And the fellers couldn’t reach in time to save.

You was there when Ed got his’n—
Boy that killed him’s still in prison,
And old Lucky George, he’s rich and livin’ high.
Poor old Tom, he come off worst,
Got his leg broke, died of thirst
Lord but that must be an awful way to die.

Then them winters at the ranches,
And the old time country dances—
Everybody there was sociable and gay.
Used to lead ’em down the middle
Jest a prancin’ to the fiddle—
Never thought of goin’ home till the break of day.
No! there ain’t no chance for sleepin’,
For the memories come a creepin’,
And sometimes you think you hear the voices call;
When a feller starts a draggin’
To the home ranch with the wagon—
When they’ve finished shippin’ cattle in the fall.

…from Kiskaddon’s 1924 version in Rhymes of the Ranges


Bruce Kiskaddon’s masterpiece is a well loved classic, in the repertoire of most serious reciters. Kiskaddon drew on his cowboying experiences for his poetry. Find much more about him in features at

One of the most outstanding recitations of the poem is by respected reciter, horseman, braider, and more Randy Rieman. He included the poem on his Old Favorites CD, and that recitation is on The BAR-D Roundup: Volume Ten.”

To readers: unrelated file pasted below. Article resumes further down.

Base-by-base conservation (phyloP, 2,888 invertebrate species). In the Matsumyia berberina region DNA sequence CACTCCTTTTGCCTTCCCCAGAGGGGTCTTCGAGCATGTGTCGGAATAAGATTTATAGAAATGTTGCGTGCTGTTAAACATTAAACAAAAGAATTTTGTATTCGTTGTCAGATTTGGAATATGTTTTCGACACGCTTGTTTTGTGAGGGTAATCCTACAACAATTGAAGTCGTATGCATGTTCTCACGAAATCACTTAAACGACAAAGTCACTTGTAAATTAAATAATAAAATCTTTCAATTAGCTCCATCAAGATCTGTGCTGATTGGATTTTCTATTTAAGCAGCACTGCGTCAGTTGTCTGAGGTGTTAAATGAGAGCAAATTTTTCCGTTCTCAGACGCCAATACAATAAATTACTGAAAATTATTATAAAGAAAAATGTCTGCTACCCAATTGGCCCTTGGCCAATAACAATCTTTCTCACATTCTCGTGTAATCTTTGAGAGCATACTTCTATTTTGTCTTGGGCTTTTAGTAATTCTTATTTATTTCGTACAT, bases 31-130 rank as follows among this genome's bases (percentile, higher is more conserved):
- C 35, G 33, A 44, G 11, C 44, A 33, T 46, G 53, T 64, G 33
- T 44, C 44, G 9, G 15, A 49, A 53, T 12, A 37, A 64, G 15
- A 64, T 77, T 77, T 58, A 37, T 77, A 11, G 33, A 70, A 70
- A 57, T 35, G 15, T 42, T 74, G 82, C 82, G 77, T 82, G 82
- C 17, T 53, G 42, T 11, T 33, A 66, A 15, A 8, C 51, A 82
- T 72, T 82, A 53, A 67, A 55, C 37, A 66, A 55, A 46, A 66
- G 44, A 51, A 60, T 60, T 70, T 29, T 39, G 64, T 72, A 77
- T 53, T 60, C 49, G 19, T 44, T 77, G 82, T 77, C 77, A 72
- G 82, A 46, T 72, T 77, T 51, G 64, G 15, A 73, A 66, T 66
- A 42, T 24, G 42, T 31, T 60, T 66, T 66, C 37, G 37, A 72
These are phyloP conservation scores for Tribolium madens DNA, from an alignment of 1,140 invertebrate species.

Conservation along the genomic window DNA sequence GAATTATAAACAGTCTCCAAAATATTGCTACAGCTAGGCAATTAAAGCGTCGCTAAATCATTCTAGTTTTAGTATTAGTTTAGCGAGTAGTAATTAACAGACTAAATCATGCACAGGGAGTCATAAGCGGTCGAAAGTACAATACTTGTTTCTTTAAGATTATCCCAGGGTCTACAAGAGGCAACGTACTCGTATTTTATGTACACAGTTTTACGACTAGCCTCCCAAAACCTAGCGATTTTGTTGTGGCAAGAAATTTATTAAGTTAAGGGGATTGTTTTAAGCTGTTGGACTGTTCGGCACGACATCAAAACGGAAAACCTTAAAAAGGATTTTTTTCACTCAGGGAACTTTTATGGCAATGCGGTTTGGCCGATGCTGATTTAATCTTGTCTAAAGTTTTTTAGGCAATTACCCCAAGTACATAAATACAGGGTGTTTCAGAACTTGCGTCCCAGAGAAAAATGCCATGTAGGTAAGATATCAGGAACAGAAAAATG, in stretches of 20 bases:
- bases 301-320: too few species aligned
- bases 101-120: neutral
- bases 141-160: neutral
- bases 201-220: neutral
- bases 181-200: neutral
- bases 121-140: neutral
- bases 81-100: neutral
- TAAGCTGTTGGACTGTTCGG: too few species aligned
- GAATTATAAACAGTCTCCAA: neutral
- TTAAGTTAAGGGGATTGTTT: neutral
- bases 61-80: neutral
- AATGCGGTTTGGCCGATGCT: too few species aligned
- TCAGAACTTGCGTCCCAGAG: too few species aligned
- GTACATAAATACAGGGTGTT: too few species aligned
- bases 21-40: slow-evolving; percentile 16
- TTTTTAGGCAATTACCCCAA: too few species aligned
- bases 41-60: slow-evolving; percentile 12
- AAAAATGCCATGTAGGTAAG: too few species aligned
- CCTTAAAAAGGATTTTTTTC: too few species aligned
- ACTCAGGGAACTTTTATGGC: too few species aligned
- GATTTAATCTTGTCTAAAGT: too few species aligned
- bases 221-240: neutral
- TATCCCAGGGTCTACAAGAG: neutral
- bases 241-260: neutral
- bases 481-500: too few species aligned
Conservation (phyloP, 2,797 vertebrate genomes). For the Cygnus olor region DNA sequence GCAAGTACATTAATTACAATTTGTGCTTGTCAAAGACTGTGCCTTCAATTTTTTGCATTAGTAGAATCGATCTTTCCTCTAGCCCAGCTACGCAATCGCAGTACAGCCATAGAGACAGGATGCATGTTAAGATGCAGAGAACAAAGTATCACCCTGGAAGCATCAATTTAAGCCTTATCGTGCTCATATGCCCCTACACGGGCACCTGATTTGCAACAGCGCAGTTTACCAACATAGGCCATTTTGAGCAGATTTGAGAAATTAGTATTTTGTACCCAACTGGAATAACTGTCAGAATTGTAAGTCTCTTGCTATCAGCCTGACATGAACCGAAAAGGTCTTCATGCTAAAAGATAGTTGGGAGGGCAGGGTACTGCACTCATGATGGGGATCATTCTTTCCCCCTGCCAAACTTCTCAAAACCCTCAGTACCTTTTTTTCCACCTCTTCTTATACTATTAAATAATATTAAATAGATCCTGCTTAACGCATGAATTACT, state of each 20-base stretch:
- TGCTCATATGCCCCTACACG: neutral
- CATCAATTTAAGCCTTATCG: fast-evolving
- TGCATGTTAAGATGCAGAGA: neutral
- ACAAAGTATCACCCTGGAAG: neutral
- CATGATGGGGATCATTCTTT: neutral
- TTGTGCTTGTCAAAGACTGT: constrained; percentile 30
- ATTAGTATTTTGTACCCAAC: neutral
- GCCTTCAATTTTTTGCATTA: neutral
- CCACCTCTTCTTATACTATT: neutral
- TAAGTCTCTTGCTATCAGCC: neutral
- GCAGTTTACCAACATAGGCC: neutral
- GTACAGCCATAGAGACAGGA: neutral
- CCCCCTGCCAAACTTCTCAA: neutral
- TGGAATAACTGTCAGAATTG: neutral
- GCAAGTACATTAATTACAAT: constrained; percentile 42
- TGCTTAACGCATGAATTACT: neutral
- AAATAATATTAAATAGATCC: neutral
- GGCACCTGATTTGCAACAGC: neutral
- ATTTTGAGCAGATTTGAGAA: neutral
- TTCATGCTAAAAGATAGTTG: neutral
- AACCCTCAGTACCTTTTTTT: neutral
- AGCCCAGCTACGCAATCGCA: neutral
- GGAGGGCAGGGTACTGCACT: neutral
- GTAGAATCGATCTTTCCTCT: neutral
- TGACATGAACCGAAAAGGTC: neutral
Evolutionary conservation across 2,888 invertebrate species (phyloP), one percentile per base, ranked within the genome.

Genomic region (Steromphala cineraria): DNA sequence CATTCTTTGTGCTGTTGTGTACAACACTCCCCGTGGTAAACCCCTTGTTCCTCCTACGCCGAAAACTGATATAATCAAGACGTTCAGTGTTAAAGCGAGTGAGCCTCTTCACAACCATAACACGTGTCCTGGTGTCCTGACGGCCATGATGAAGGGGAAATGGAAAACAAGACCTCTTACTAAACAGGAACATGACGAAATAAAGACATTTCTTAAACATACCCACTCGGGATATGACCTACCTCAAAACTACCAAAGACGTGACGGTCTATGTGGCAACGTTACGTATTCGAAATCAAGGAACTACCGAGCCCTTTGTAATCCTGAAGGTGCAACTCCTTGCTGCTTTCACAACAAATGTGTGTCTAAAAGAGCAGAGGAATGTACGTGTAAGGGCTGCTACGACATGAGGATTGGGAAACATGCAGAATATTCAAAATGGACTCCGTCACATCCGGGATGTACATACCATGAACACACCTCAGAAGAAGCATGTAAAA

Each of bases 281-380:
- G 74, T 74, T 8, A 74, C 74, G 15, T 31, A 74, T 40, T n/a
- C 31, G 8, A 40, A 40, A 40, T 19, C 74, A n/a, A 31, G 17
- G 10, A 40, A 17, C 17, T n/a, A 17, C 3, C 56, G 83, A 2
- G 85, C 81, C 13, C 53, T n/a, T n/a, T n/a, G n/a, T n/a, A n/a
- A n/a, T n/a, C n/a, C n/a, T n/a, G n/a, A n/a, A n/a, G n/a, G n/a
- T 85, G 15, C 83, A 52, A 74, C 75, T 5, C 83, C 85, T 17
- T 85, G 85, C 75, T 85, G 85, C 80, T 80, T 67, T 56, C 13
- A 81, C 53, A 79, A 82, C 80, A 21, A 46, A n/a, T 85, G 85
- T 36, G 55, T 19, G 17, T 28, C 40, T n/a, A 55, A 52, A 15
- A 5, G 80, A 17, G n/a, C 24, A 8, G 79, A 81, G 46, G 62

Randy Rieman appears at the popular Cowpoke Fall Gathering, November 7-10, 2019 in Loomis, California. He will be joined by Dave Stamey, Larry Maurice, Michael Reno-Harrell, Bill Brewster, and The Heifer Belles.

The gathering is the premier event of the Cowpoke Foundation, “where cowboy poetry, music and storytelling reinforce the ‘cowboy way’ at the heart of Western traditions. Educational programs in local schools and youth performances at The Fall Gathering ensure that this heritage continues by exposing young people to these oral folk art forms.”

Find more at, including this year’s poster, “The Gold Seekers,” by Keith Christie (1940-2017).

This 1942 photo by Russell Lee (1903-1986) is titled, “Imperial County, California. Cattleman notes down number of head of cattle shipped.” It’s from The Library of Congress Prints and Photographs Division.

Russell Lee taught photography at the University of Texas, Austin, from 1965-1973, and is best known for his FSA photos. Find more about him at Texas State University’s Russell Lee Collection.

This poem and photo are in the public domain.